Adam and Eve Disobey
- Tell what Adam and Eve did to disobey God.
- Want to obey God.
- Thank God for loving us even though we sometimes disobey.
The seeds of this sad story can be found in chapter 2, where God sets some boundaries for Adam and Eve's life in the garden. God prohibits them from eating from a certain tree, mysteriously called "the tree of the knowledge of good and evil." Of course, next to it is the "tree of life," from which they can freely eat.
Why the prohibition? Isn't it a good thing to know good from evil? This prohibition points to the most important aspect of the relationship of human beings with God. We are not God. We do not know everything. Rather, we trust that what God gives us is for our good. God is good, and what God gives us is good.
An odd creature slithers his way into this pristine garden---the serpent. We don't know anything more about the serpent, and he is not designated as Satan here. This story shows us that evil, its origin and its purpose, is very mysterious. The important thing is that the serpent is a creature, like Adam and Eve are.
Note the insinuations the serpent makes about God. He makes the assumption, and passes it on to Adam and Eve, that by prohibiting this one thing, God is holding something back from them. Instead of just trusting and obeying God, they can be like God, knowing everything like God. Every word the serpent utters is aimed at undermining their trust in God's goodness. Finally, the fruit just looks too good, and Adam and Eve grab it and eat it.
At that moment the pristine life in God's garden falls apart. The first sign is Adam and Eve's recognition of their nakedness. Chapter 2 made the point that they were naked and not ashamed, but now they feel plenty of shame. Nakedness represents transparency and the possibility of evil intent. The big cover-up begins.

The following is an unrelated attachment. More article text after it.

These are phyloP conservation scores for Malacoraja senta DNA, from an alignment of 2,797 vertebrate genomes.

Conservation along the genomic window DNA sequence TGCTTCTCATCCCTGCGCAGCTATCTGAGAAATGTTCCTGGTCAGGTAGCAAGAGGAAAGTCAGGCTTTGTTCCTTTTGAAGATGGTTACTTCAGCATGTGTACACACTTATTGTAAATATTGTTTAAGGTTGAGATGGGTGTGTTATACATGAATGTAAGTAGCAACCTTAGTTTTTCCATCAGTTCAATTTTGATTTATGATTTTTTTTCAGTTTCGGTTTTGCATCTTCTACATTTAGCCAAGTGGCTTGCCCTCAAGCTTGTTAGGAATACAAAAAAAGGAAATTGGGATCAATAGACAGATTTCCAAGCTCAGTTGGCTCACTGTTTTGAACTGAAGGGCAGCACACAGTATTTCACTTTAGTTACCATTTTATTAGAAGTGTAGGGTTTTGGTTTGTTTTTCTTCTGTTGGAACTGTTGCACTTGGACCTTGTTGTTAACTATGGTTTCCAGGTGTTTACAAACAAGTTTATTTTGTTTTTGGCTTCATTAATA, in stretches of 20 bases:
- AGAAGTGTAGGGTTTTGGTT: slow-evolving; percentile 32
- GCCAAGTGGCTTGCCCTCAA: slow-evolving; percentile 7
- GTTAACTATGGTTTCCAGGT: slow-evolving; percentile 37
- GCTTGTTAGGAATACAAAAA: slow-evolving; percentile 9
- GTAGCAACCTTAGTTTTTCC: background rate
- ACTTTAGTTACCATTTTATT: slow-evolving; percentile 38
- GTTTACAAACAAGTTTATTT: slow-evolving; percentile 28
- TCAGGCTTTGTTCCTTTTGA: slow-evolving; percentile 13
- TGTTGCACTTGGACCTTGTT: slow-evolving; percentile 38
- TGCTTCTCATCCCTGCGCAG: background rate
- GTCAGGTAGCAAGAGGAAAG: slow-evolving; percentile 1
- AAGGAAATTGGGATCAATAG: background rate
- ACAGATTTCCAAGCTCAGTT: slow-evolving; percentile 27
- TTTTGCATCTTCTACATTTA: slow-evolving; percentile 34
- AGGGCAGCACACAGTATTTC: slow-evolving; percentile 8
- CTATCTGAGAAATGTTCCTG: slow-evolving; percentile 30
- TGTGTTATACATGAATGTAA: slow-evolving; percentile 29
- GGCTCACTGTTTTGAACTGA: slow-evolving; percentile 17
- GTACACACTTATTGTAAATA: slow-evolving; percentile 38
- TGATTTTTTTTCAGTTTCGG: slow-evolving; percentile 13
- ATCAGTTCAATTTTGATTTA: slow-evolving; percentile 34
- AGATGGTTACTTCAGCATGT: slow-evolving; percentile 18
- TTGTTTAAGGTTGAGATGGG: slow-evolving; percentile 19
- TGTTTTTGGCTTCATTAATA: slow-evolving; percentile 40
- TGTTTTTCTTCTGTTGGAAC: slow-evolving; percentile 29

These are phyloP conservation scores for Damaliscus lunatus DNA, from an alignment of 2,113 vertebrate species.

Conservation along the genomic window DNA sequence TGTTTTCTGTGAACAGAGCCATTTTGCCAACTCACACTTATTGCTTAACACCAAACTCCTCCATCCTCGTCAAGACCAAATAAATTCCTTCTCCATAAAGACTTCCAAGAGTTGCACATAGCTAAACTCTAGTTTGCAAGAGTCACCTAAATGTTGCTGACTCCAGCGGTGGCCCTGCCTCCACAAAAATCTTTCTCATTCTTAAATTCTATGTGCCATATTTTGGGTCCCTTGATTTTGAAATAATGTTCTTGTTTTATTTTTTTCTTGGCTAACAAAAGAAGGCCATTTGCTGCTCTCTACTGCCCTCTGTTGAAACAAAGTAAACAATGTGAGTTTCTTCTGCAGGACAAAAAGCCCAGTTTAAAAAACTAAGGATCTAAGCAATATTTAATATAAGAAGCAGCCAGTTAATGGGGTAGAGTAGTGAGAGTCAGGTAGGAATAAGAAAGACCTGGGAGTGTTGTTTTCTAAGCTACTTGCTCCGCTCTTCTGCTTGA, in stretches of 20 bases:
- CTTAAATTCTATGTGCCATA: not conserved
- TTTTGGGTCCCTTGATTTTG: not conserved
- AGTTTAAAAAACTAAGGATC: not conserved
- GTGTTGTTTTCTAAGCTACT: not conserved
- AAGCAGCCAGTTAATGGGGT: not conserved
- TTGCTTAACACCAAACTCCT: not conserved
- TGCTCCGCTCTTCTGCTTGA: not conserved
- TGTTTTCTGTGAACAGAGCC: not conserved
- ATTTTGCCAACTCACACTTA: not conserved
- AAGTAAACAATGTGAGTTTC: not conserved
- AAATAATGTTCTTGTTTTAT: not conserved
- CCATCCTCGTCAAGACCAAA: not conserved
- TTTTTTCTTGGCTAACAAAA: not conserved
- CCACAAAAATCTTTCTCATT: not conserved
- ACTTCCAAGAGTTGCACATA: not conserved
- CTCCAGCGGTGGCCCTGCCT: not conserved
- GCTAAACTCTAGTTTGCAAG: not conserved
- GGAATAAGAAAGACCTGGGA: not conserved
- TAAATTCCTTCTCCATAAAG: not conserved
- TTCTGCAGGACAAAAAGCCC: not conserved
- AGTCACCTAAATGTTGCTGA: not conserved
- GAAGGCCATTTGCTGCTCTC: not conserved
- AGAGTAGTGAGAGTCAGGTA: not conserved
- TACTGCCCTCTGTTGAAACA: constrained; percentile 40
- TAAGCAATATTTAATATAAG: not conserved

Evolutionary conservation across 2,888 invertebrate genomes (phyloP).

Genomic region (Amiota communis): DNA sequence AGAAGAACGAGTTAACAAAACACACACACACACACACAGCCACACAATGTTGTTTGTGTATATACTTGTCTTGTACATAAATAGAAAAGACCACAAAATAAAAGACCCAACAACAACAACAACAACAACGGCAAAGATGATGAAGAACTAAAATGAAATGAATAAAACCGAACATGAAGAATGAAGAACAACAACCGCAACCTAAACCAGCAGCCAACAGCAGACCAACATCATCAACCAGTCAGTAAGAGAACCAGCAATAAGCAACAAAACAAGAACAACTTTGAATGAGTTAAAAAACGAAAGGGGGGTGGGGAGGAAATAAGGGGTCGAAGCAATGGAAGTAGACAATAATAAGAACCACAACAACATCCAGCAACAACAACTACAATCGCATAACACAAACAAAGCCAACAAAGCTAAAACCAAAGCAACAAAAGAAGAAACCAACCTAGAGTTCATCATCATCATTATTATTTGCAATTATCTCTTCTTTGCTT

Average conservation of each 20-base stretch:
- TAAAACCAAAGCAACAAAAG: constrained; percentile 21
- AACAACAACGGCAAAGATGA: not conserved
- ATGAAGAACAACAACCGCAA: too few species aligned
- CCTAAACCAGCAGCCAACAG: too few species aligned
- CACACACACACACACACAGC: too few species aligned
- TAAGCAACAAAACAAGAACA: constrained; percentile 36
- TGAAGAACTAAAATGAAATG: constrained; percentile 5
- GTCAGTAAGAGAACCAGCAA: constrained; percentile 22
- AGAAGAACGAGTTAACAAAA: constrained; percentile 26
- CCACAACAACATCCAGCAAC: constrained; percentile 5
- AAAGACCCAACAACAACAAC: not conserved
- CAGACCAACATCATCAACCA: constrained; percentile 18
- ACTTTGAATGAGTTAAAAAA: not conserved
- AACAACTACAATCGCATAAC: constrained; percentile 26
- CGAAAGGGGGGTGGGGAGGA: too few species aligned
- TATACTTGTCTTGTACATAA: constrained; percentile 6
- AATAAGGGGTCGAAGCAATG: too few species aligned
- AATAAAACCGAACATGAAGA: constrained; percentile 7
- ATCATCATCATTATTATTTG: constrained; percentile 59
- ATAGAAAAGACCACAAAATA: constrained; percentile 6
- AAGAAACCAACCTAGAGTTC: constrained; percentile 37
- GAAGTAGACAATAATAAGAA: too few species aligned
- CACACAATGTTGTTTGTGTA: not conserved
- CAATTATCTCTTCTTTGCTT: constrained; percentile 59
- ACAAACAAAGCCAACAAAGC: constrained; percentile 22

God strolls into the garden for his daily walk with his beloved couple. Instead of walking with God as usual, they hide. They are gripped by shame---not only because they have done something wrong, but because they are wrong. Something has happened to fundamentally change their place in God's world.
God calls them, and they come slinking out of the bushes. It's judgment time. Adam, Eve, and the serpent are all given words of judgment. In each case, the judgment means that their lives will never be the same. Pain, drudgery, domination, and alienation will now take the place of their carefree life in the garden.
But even as the darkness descends on the garden and Adam and Eve are sent far away ("east of Eden"), a ray of hope shines through. In judging the serpent, God promises enmity between the seed of the woman and the seed of the serpent; the serpent will strike the heel of the woman's descendant, but the woman's seed will crush the serpent's head. What might that mean?
Next, God looks at this pair in their hasty cover of fig leaves, and he makes clothes for them out of animal skins. God covers their naked shame with sturdy garments as he sends them out of the garden. What might that mean?
We call this primal story "the fall." Just as the stories of Genesis 1 and 2 define the glorious possibilities of our life in the world, this story describes what we have become in our sinful rebellion against our Creator.
What is mysterious about evil in this story?
How does the serpent cajole Eve, and how does that describe how temptation works in your life?
Why did Adam and Eve have to leave the garden forever?
Preschoolers understand what it means to disobey—they do it frequently. And they know what it’s like to be punished for disobeying. That’s a natural bridge to teaching this story.
Make sure that you don’t leave this story in complete gloom. Show and tell your little ones the signs of grace and hope that are here, and point to how they might come to fulfillment.
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